AI systems are getting frighteningly good at fabricating human faces.
A Duke University team reported this week that it’s developed a tool that can produce photo-realistic human faces with nothing to go on but a heavily pixelated portrait — essentially a blurry underpainting lacking eyes, lips, a nose, or any other recognizable details. While it can’t spit out a replica of the person in the original image, it’s able to create a pretty plausible HD doppelganger.
For some time now, researchers have been exploring the ways in which AI smarts can be used to sharpen up blurry or otherwise obscured objects in images — think Blade Runner’s infamous “enhance” scene. A good enough system might be the difference between an unidentifiable bird in a nature photo and that perfect shot you’ve been chasing. Or, from a more worrying surveillance perspective, it could mean more accurately identifying distinct faces in shoddy CCTV footage. But generating facial features from scratch is something else entirely.
A new face every time — To be clear, Duke’s "PULSE" AI isn’t designed to uncover the exact face beneath the pixels, and can’t be used for the purpose of identification. The face it generates is instead something entirely new that could work just as well within that space based on what it’s learned about human features. Each time it tries, the outcome will be different — and for the most part, you’d never know it wasn’t a real person. The team says the resulting portrait is 60 times sharper than the input image.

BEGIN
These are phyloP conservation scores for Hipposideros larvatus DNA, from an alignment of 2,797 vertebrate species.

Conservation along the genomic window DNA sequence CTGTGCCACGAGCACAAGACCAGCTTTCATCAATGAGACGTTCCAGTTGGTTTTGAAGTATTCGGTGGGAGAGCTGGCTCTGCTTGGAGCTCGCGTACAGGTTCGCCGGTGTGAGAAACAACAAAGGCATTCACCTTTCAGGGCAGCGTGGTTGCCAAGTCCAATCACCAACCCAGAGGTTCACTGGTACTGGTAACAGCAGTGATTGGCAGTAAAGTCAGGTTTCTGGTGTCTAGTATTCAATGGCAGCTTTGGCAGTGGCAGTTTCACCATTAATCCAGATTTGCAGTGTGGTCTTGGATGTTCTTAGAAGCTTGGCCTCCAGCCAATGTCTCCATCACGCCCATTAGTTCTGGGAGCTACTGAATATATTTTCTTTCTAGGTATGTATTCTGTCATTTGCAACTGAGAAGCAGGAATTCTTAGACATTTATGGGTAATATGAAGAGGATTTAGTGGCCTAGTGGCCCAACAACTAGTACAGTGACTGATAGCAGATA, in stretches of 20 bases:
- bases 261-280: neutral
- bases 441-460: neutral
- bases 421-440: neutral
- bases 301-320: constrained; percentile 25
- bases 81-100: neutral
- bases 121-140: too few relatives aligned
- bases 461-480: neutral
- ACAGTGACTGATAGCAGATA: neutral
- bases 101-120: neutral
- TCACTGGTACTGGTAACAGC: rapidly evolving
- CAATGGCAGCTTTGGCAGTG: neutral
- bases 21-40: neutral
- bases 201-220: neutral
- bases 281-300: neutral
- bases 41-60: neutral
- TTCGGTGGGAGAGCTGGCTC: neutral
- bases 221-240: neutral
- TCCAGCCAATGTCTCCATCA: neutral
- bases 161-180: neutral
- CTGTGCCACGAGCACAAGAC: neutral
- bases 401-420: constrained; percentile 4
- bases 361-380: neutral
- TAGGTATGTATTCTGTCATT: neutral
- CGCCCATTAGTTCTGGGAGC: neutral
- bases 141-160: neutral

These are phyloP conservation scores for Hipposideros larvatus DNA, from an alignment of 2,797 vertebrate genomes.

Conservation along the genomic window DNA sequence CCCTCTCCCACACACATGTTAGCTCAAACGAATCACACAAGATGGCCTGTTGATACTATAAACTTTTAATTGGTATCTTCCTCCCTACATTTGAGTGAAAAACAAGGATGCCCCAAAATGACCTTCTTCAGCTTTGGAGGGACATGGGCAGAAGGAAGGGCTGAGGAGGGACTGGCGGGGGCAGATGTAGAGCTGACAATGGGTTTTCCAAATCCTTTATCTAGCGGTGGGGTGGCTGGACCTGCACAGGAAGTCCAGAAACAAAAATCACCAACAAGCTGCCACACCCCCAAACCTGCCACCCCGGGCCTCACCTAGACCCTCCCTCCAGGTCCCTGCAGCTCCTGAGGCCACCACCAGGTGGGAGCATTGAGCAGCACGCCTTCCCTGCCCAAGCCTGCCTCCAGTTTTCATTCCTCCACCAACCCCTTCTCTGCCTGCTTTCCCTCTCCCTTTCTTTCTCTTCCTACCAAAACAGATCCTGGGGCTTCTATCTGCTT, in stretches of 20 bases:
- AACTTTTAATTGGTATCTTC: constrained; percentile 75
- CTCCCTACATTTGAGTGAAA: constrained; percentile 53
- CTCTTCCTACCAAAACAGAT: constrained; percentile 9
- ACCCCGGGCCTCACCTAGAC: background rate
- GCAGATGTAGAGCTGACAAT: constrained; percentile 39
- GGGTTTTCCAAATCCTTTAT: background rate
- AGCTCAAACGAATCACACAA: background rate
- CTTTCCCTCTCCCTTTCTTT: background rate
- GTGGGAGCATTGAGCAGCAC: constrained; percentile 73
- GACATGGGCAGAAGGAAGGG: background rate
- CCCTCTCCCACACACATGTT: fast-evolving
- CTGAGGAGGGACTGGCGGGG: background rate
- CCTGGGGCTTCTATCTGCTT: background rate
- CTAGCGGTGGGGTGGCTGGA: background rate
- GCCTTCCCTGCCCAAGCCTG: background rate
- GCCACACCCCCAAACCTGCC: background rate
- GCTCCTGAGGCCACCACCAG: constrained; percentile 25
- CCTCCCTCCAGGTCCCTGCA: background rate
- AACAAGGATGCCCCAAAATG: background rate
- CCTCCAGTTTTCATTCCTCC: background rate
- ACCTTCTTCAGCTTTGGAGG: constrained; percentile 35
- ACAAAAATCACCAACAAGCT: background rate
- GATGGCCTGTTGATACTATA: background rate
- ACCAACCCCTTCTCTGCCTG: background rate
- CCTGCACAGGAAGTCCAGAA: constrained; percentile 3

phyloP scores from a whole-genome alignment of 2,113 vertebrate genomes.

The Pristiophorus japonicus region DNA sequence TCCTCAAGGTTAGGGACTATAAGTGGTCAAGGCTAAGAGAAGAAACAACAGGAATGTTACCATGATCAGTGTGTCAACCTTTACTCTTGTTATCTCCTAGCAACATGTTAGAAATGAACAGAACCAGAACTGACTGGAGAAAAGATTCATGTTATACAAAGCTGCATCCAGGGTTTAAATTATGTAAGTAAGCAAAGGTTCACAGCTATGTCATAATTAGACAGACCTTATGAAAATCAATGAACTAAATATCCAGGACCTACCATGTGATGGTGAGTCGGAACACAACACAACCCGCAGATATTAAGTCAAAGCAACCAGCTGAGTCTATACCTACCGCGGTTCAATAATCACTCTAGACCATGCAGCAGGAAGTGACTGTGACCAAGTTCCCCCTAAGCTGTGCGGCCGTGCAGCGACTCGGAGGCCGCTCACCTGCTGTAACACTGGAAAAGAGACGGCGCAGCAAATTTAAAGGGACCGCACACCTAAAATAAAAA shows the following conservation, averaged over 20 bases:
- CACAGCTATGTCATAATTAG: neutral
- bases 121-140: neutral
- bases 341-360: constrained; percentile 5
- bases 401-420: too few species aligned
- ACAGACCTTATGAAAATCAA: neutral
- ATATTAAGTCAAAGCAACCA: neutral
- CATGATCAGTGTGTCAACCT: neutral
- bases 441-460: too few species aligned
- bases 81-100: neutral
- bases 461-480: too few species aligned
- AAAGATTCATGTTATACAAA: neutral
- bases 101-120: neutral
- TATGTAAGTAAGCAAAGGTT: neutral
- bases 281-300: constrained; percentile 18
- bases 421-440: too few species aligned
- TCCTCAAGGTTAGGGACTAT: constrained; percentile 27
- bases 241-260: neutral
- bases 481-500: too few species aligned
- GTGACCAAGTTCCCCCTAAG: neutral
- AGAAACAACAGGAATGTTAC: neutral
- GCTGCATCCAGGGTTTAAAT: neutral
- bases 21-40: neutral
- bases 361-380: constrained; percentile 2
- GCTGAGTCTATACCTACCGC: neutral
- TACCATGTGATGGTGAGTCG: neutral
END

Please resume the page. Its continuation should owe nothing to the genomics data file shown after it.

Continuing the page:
“Never have super-resolution images been created at this resolution before with this much detail,” computer scientist Cynthia Rudin said in a statement.
But why... and how? — Where the traditional approach is for the AI to begin with a low-resolution image and guess its way up from there, the PULSE method in a sense works backward from the top, starting with high-resolution images and matching the shrunk-down versions to the input. This is refined using a generative adversarial network (GAN), a machine learning tactic that relies on competing neural networks to produce the most realistic outcome.
With this approach, the image can go from a 16-by-16-pixel input to 1024-by-1024. According to study co-author Alex Damian, the algorithm “still manages to do something with” a photo in which it can’t make out the eyes and mouth, “which is something that traditional approaches can't do.”
Its potential is vast when you consider it beyond the task of creating human faces; this type of image enhancement could be a game-changer for areas like satellite imagery or microscopy. Just keep it far, far away from law enforcement.